General Convention Explanation of Resolution A063

Currently, the Constitution sets out the process for amending or making additions to the Book of Common Prayer, a process that requires adoption by two succeeding General Conventions. An exception is provided allowing one Convention to “[a]mend the Table of Lessons and all Tables and Rubrics relating to the Psalms” and another allows one Convention to “[a]uthorize for trial use … an alternative … to the established Book of Common Prayer or to any section or Officer thereof . . .”

Other than authorizing liturgies and rites “for trial use” under Article X(b) of the Constitution, there is no other constitutional or canonical provision explicitly authorizing General Convention to approve alternate forms/language for any of the liturgies or rites in the Book of Common Prayer or to authorize liturgies or rites not contained in the Book of Common Prayer. However, the language in “Concerning the Services of the Church” on p. 13 of the BCP which states, in part, “… In addition to these services and the other rites contained in this Book, other forms set forth by authority within this Church may be used” may provide such authorization, although it is not entirely clear if that is the intended meaning of that instruction.

The Constitution and Canons are ambiguous on whether General Convention has the authority to authorize liturgies or rites and subjects not included in the Book of Common Prayer (short of amending Article X) and the process for doing so if it is authorized. Nevertheless, since 1979 the General Convention has authorized collections of liturgies, prayers, and rites in The Book of Occasional Services, Lesser Feasts and Fasts, Holy Women, Holy Men, Enriching Our Worship and A Great Cloud of Witnesses. The history of some of these rites in the Church may help in understanding the ambiguous state of the texts’ authorization.

In 1883 the General Convention began the process of revising the 1789 Book of Common Prayer that was to receive a second reading in 1886. However, by the time the General Convention considered this revision the second time in 1886, many changes had been made to the “Book Annexed,” the name given to the proposed revised Book of Common Prayer in 1883. In 1889 a separate volume; the “Book of Offices,” was proposed but a version was not authorized until the General Convention of 1916. This “Book of Offices” was the precursor of the “Book of Occasional Services” and “Lesser Feasts and Fasts” the two supplemental volumes first authorized by the General Convention in 1979. At no time have changes been made to Article X of the Constitution that would explicitly give General Convention power to authorize these well-loved supplemental texts. The only category mentioned in Article X is for allowing trial use liturgies intended for use in a revision of the Book of Common Prayer. However, nothing in the Constitution or Canons explicitly prohibits the General Convention from doing so either.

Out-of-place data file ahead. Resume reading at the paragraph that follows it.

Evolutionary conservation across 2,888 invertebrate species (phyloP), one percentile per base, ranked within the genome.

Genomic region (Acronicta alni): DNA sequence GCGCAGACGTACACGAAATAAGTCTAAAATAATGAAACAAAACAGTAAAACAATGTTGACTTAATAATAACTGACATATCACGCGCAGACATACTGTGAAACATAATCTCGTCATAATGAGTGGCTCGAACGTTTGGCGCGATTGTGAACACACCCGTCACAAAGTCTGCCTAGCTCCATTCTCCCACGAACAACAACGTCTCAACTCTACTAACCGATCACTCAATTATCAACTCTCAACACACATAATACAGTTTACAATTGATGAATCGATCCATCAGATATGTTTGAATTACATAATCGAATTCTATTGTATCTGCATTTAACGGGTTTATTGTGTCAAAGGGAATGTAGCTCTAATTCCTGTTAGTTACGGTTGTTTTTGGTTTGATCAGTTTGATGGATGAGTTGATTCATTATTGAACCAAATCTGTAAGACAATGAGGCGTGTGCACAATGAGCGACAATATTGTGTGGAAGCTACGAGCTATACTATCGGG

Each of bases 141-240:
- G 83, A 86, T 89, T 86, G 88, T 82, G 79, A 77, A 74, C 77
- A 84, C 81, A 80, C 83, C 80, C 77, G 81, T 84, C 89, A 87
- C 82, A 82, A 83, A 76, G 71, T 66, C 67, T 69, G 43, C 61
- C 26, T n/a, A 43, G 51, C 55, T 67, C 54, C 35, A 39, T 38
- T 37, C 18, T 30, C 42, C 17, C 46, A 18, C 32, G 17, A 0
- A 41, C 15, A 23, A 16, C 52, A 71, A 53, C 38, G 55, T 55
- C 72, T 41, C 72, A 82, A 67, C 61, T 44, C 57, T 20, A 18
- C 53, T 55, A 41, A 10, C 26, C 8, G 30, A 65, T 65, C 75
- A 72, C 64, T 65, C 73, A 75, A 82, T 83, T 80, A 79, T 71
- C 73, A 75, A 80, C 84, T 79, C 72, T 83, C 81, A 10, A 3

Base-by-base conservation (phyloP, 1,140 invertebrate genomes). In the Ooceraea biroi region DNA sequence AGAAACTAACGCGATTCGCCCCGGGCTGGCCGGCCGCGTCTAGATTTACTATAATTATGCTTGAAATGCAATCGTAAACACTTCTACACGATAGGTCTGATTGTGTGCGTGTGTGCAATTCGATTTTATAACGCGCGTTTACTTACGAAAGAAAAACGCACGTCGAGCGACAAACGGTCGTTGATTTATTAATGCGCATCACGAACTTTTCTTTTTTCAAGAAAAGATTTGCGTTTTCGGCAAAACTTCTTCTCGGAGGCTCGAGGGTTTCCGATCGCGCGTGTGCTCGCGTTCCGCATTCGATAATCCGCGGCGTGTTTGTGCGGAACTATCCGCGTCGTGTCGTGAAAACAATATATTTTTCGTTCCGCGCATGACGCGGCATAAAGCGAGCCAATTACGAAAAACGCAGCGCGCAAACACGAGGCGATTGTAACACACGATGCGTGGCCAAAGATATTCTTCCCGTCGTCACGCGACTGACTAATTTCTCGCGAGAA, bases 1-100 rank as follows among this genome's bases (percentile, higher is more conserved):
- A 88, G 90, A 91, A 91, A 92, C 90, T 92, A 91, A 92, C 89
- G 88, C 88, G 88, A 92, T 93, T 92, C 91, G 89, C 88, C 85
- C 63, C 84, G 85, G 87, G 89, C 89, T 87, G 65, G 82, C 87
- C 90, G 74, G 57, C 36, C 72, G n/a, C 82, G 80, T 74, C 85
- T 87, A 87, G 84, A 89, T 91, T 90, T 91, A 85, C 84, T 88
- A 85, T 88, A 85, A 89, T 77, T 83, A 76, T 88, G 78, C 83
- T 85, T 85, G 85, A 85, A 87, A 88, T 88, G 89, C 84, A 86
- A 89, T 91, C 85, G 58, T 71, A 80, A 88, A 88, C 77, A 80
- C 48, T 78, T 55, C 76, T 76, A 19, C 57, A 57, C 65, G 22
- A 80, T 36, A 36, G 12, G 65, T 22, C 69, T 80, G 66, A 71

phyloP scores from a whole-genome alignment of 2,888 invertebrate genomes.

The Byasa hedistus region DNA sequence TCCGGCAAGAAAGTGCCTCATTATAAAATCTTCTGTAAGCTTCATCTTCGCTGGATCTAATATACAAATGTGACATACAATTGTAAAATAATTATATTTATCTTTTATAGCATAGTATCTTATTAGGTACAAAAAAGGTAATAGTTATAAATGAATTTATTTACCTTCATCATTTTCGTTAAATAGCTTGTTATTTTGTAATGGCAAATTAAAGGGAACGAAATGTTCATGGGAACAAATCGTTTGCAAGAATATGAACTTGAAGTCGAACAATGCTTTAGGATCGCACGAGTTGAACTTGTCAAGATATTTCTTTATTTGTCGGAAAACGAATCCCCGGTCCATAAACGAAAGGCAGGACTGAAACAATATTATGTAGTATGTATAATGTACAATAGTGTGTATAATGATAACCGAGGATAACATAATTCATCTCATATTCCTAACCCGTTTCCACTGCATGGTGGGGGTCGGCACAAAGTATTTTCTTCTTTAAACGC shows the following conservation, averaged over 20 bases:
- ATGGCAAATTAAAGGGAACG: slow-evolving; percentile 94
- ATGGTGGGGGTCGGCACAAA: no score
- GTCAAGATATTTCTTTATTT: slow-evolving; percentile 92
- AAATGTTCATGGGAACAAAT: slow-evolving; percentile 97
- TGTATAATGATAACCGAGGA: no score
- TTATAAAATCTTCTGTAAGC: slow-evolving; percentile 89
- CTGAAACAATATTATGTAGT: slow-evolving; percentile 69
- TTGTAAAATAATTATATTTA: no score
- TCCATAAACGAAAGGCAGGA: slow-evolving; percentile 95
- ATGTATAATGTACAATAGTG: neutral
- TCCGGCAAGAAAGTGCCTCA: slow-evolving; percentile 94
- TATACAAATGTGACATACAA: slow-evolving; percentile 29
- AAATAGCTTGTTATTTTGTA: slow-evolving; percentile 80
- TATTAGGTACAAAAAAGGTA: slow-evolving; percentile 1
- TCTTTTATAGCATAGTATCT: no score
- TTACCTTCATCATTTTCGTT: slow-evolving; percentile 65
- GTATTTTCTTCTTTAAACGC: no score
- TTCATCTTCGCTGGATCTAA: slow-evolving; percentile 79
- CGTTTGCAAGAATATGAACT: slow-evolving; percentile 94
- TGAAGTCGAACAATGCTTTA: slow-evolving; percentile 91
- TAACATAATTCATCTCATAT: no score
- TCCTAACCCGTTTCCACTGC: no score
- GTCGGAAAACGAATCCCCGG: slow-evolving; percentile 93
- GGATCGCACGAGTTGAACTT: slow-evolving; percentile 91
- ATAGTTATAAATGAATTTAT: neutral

The process of Prayer Book revision has been ongoing since the publication of the first English Prayer Book. The 1789 Prayer Book of the Episcopal Church was a revision of the Church of England Book of Common Prayer. In 1811 General Convention made explicit provision in the Constitution for revision of the Book of Common Prayer. The current language in Article X of the Constitution providing for “trial use” was added in 1964 and proposed revisions of the Prayer Book were used on a trial basis before final approval of the current Book of Common Prayer in 1979. Instead of presenting a final text of a revised Book of Common Prayer to the General Convention, the category of trial use liturgies provides the Church opportunity to “pray through” proposed texts before their inclusion in the Prayer Book.

Since the revision of the Prayer Book in 1979, the General Convention has authorized a wide variety of liturgical texts for the Church. Not all of these texts are intended for eventual inclusion in a revision of the Prayer Book. Nevertheless, they have helped to form the mind of the Church and have expanded our worship without being intended for a new Prayer Book. Trial use seems to be an inappropriate name for what are effectively additional texts, such as the Book of Occasional Services and Lesser Feasts and Fasts, or other texts authorized from time to time by the General Convention. Yet, there is no express provision of the Constitution under which such authorization can be undertaken.

The Constitutional changes proposed would address this anomaly. We propose a system to authorize additional and alternative texts to supplement the Book of Common Prayer. We recognize that some of these texts may be useful in the preparation of a new revision of the Prayer Book, while others will continue to supplement the Prayer Book, allowing for additional forms of prayer to be available to the Church. This use is not intended to preempt or stop Prayer Book revision; instead, it is to give the Church more flexibility in their approach to worship, and the General Convention a more transparent criterion for authorizing such worship.

While this amendment is intended primarily as a way of rectifying a long-standing anomalous situation in the Constitution, we also see it as an exciting opportunity to engage in a discussion of how we are formed by the way in which we worship.

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